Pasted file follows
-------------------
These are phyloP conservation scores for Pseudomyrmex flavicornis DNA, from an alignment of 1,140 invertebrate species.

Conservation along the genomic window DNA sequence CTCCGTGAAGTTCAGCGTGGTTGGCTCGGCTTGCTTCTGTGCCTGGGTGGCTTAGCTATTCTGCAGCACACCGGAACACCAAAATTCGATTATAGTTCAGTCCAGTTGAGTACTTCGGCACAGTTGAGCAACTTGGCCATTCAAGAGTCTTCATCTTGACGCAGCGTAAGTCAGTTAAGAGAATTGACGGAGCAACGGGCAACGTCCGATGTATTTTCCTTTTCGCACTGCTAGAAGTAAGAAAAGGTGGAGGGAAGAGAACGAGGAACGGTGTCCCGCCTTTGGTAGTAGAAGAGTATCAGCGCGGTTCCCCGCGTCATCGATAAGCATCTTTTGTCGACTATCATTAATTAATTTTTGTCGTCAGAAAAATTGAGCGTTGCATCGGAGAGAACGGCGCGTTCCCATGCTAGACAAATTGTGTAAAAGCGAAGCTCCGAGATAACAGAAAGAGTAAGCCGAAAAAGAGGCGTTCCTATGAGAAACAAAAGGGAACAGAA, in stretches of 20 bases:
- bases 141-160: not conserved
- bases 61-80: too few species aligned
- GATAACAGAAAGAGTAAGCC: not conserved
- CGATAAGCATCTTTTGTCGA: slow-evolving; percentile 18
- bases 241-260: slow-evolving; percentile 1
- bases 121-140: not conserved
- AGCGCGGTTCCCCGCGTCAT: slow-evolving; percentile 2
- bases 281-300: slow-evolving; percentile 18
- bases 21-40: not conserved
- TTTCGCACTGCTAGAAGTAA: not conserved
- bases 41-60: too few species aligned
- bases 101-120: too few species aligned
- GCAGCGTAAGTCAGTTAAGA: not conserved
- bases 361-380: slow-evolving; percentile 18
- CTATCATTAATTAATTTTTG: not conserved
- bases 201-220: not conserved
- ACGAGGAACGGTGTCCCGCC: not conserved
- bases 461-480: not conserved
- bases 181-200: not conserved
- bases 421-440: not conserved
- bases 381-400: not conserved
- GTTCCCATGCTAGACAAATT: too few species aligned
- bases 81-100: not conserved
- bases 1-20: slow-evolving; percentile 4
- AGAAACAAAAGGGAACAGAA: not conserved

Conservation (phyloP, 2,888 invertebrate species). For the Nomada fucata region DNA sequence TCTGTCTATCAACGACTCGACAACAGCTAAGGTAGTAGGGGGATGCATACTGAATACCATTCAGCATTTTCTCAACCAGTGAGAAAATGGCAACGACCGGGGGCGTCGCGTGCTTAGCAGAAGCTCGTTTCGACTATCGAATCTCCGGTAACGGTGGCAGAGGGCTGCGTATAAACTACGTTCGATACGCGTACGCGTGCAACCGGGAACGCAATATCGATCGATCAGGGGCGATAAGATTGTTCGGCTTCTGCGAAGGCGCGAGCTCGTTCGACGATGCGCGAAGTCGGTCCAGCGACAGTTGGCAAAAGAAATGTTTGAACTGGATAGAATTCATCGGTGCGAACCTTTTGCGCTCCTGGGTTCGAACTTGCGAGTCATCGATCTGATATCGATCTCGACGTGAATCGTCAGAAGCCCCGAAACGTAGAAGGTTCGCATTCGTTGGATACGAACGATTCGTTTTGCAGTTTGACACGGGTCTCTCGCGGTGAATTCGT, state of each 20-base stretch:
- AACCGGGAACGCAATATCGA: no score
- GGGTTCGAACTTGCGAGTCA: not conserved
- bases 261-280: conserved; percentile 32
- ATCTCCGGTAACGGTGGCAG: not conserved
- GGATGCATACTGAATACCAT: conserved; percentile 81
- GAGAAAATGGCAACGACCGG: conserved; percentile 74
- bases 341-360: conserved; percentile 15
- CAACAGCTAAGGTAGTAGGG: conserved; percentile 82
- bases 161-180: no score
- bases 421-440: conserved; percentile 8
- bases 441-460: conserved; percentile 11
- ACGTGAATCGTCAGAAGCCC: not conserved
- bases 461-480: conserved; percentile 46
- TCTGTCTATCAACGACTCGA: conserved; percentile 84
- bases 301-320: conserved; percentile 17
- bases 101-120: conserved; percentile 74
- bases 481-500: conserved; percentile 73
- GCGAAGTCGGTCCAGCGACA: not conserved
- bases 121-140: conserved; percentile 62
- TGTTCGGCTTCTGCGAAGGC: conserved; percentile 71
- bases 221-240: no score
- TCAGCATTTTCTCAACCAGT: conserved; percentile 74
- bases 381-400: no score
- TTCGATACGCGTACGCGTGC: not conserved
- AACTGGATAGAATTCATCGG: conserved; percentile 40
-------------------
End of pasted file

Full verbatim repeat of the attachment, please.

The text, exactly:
These are phyloP conservation scores for Pseudomyrmex flavicornis DNA, from an alignment of 1,140 invertebrate species.

Conservation along the genomic window DNA sequence CTCCGTGAAGTTCAGCGTGGTTGGCTCGGCTTGCTTCTGTGCCTGGGTGGCTTAGCTATTCTGCAGCACACCGGAACACCAAAATTCGATTATAGTTCAGTCCAGTTGAGTACTTCGGCACAGTTGAGCAACTTGGCCATTCAAGAGTCTTCATCTTGACGCAGCGTAAGTCAGTTAAGAGAATTGACGGAGCAACGGGCAACGTCCGATGTATTTTCCTTTTCGCACTGCTAGAAGTAAGAAAAGGTGGAGGGAAGAGAACGAGGAACGGTGTCCCGCCTTTGGTAGTAGAAGAGTATCAGCGCGGTTCCCCGCGTCATCGATAAGCATCTTTTGTCGACTATCATTAATTAATTTTTGTCGTCAGAAAAATTGAGCGTTGCATCGGAGAGAACGGCGCGTTCCCATGCTAGACAAATTGTGTAAAAGCGAAGCTCCGAGATAACAGAAAGAGTAAGCCGAAAAAGAGGCGTTCCTATGAGAAACAAAAGGGAACAGAA, in stretches of 20 bases:
- bases 141-160: not conserved
- bases 61-80: too few species aligned
- GATAACAGAAAGAGTAAGCC: not conserved
- CGATAAGCATCTTTTGTCGA: slow-evolving; percentile 18
- bases 241-260: slow-evolving; percentile 1
- bases 121-140: not conserved
- AGCGCGGTTCCCCGCGTCAT: slow-evolving; percentile 2
- bases 281-300: slow-evolving; percentile 18
- bases 21-40: not conserved
- TTTCGCACTGCTAGAAGTAA: not conserved
- bases 41-60: too few species aligned
- bases 101-120: too few species aligned
- GCAGCGTAAGTCAGTTAAGA: not conserved
- bases 361-380: slow-evolving; percentile 18
- CTATCATTAATTAATTTTTG: not conserved
- bases 201-220: not conserved
- ACGAGGAACGGTGTCCCGCC: not conserved
- bases 461-480: not conserved
- bases 181-200: not conserved
- bases 421-440: not conserved
- bases 381-400: not conserved
- GTTCCCATGCTAGACAAATT: too few species aligned
- bases 81-100: not conserved
- bases 1-20: slow-evolving; percentile 4
- AGAAACAAAAGGGAACAGAA: not conserved

Conservation (phyloP, 2,888 invertebrate species). For the Nomada fucata region DNA sequence TCTGTCTATCAACGACTCGACAACAGCTAAGGTAGTAGGGGGATGCATACTGAATACCATTCAGCATTTTCTCAACCAGTGAGAAAATGGCAACGACCGGGGGCGTCGCGTGCTTAGCAGAAGCTCGTTTCGACTATCGAATCTCCGGTAACGGTGGCAGAGGGCTGCGTATAAACTACGTTCGATACGCGTACGCGTGCAACCGGGAACGCAATATCGATCGATCAGGGGCGATAAGATTGTTCGGCTTCTGCGAAGGCGCGAGCTCGTTCGACGATGCGCGAAGTCGGTCCAGCGACAGTTGGCAAAAGAAATGTTTGAACTGGATAGAATTCATCGGTGCGAACCTTTTGCGCTCCTGGGTTCGAACTTGCGAGTCATCGATCTGATATCGATCTCGACGTGAATCGTCAGAAGCCCCGAAACGTAGAAGGTTCGCATTCGTTGGATACGAACGATTCGTTTTGCAGTTTGACACGGGTCTCTCGCGGTGAATTCGT, state of each 20-base stretch:
- AACCGGGAACGCAATATCGA: no score
- GGGTTCGAACTTGCGAGTCA: not conserved
- bases 261-280: conserved; percentile 32
- ATCTCCGGTAACGGTGGCAG: not conserved
- GGATGCATACTGAATACCAT: conserved; percentile 81
- GAGAAAATGGCAACGACCGG: conserved; percentile 74
- bases 341-360: conserved; percentile 15
- CAACAGCTAAGGTAGTAGGG: conserved; percentile 82
- bases 161-180: no score
- bases 421-440: conserved; percentile 8
- bases 441-460: conserved; percentile 11
- ACGTGAATCGTCAGAAGCCC: not conserved
- bases 461-480: conserved; percentile 46
- TCTGTCTATCAACGACTCGA: conserved; percentile 84
- bases 301-320: conserved; percentile 17
- bases 101-120: conserved; percentile 74
- bases 481-500: conserved; percentile 73
- GCGAAGTCGGTCCAGCGACA: not conserved
- bases 121-140: conserved; percentile 62
- TGTTCGGCTTCTGCGAAGGC: conserved; percentile 71
- bases 221-240: no score
- TCAGCATTTTCTCAACCAGT: conserved; percentile 74
- bases 381-400: no score
- TTCGATACGCGTACGCGTGC: not conserved
- AACTGGATAGAATTCATCGG: conserved; percentile 40